Older white man drinking a glass of water

Dry mouth: Causes, symptoms and treatments

By Andy Stergachis, PhD, RPh Mar 11, 2022 • 5 min

Dry mouth, also called xerostomia, happens when you do not have enough saliva or spit in your mouth. Saliva is produced by hundreds of salivary glands that keep your mouth moist. Saliva is mostly made of water but also contains enzymes that help break down food particles. Without saliva, we would even have difficulty swallowing food.

Dry mouth affects oral health

It's common to have dry mouth from time to time. It may occur as a result of stress, nervousness or thirst. Dry mouth can make chewing, swallowing and speaking challenging. If you have dry mouth often, it may even lead to oral health problems.

Saliva helps protect oral health and prevent tooth decay by neutralizing acids made by bacteria and limiting bacteria growth, moistening food and washing away particles of food. Dry mouth can lead to tooth cavities since food is more likely to get trapped in your teeth without enough saliva. When you have dry mouth, you are also at a greater risk of fungal infections of the mouth.

Symptoms of dry mouth include:

  • Dry lips
  • Bad breath
  • Sticky or dry sensation in the mouth or throat
  • Trouble chewing, tasting, swallowing or talking
  • Burning feeling in the mouth
  • Dry, rough tongue
  • Sore throat
  • Hoarseness
  • Mouth sores
  • Infection in the mouth

Dry mouth has several causes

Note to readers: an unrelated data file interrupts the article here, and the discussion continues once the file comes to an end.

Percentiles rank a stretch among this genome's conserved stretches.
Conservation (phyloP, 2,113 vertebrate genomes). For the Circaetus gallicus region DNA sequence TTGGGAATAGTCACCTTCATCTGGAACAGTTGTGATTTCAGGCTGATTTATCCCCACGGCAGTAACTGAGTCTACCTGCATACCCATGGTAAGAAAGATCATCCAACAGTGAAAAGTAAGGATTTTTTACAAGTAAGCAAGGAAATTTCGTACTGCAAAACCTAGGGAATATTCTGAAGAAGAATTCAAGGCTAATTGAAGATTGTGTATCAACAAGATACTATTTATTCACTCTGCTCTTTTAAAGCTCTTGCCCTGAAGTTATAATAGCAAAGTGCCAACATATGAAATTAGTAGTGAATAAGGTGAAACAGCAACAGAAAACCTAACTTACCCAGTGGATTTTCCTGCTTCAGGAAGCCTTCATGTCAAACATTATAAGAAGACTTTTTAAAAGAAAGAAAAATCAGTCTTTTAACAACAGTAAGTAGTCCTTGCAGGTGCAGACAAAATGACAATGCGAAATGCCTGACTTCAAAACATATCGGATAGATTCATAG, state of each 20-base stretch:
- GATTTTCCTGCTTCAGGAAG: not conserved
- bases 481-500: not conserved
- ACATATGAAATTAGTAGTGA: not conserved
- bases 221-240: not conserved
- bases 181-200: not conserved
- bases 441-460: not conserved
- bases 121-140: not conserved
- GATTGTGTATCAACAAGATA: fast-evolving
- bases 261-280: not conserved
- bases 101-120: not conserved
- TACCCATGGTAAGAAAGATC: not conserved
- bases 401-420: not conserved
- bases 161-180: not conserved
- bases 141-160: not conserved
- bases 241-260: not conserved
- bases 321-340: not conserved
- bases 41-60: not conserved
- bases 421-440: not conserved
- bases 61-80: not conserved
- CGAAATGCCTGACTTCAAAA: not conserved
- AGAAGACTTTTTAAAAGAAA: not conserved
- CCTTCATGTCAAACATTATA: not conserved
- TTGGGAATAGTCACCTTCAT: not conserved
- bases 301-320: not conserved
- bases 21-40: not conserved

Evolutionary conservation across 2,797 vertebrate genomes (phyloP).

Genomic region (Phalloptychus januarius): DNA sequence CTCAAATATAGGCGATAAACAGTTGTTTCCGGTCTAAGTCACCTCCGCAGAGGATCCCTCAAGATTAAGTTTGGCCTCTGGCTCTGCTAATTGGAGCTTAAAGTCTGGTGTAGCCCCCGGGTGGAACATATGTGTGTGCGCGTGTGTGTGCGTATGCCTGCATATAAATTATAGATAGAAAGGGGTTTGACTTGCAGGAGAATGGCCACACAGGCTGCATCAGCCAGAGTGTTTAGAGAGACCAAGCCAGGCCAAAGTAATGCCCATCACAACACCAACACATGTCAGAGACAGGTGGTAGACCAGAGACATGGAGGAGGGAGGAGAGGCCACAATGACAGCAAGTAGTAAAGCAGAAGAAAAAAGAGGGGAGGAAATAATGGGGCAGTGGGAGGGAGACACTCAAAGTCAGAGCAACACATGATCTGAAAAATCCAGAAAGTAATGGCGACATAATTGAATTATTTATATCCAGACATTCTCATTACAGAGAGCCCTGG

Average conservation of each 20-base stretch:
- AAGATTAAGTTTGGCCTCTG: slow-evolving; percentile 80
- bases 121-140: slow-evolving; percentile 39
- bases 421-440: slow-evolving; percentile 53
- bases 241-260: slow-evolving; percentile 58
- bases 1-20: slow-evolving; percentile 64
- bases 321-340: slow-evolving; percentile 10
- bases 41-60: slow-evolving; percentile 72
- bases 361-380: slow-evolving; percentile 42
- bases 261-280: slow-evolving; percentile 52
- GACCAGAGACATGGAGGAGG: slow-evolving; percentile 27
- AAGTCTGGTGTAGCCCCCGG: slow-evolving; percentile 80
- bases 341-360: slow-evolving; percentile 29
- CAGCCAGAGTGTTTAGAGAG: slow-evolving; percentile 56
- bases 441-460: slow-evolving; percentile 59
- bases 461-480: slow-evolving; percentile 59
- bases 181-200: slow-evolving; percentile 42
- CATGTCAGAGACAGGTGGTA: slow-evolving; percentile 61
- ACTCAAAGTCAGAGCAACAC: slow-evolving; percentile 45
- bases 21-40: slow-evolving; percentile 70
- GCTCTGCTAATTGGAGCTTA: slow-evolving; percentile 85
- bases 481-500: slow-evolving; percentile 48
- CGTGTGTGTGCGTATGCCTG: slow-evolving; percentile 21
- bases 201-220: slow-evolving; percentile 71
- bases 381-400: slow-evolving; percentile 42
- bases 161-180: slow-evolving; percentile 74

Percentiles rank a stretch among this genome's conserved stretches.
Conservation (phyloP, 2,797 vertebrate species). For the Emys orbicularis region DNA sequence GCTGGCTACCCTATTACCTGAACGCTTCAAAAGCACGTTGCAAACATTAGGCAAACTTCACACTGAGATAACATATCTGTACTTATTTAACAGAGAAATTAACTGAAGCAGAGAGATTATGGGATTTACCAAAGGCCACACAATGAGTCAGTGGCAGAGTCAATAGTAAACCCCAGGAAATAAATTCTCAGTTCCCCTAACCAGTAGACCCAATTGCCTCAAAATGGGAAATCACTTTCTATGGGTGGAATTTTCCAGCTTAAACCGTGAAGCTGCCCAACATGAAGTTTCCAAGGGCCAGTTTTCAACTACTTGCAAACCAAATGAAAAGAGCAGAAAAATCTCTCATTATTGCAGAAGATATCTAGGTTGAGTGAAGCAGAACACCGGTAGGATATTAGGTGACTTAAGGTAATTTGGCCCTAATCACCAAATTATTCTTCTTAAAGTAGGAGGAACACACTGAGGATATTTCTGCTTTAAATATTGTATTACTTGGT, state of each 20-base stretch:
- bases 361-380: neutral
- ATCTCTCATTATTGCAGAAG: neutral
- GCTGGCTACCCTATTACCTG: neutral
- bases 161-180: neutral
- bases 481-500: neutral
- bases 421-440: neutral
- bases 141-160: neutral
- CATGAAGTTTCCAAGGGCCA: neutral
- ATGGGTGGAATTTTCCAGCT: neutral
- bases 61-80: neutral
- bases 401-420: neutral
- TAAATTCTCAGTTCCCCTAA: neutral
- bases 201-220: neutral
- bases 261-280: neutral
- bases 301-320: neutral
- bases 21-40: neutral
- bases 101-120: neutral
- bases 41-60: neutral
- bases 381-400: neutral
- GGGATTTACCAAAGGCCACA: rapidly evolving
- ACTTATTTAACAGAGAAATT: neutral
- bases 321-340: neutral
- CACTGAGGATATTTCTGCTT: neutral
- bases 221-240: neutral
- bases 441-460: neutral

Dry mouth can happen for several reasons, including:

  • Medications can cause the salivary glands to make less saliva. This includes certain medicines for high blood pressure, depression, anxiety, allergies and Parkinson's disease. Over-the-counter cold products, antihistamines and decongestants can also lead to dry mouth. Older people are at a greater risk of dry mouth as a result of taking more medicines.
  • Cancer treatments: Chemotherapy and radiation of the head or neck can cause dry mouth
  • Medical conditions: Certain health problems, including Sjögren's syndrome, diabetes, human immunodeficiency virus (HIV) and acquired immunodeficiency syndrome (AIDS), are linked with dry mouth
  • Nerve damage to your head and neck due to surgery or an injury can cause dry mouth
  • Hormone changes during pregnancy and menopause may contribute to dry mouth
  • Snoring or breathing through your mouth because of a stuffy nose or sleep apnea can lead to dry mouth
  • Alcohol, tobacco and recreational drug use can increase dry mouth symptoms

Dry mouth can be treated

Treatment for dry mouth depends on the cause and the severity of symptoms. Here's some useful information for treating dry mouth:

  • If dry mouth is a side effect of medicine you are taking, your healthcare provider may change the dosage or prescribe a different medicine. Your pharmacist can tell you whether or not dry mouth is a common side effect of your medications.
  • Saliva substitutes are available without a prescription. Over-the-counter artificial saliva products can help provide short-term relief of dry mouth symptoms by keeping your mouth wet.
  • Stay hydrated by drinking more water or sucking on ice chips
  • Avoid drinks that contain caffeine, such as coffee and tea, since it can dry out the mouth
  • Stay away from salty or spicy foods because they can irritate your mouth
  • Don't smoke or drink alcohol because it can dry the mouth out
  • Use sugar-free gum and sugar-free candy to stimulate saliva flow
  • Consider using a humidifier, especially at night, to help moisten the air while you sleep

While occasional dry mouth may only be temporarily bothersome and resolve on its own, contact your healthcare provider and dentist if your symptoms persist or if you believe you have a mouth infection.

Clinically reviewed and updated by Nora Laberee, medical writer, March 2022.

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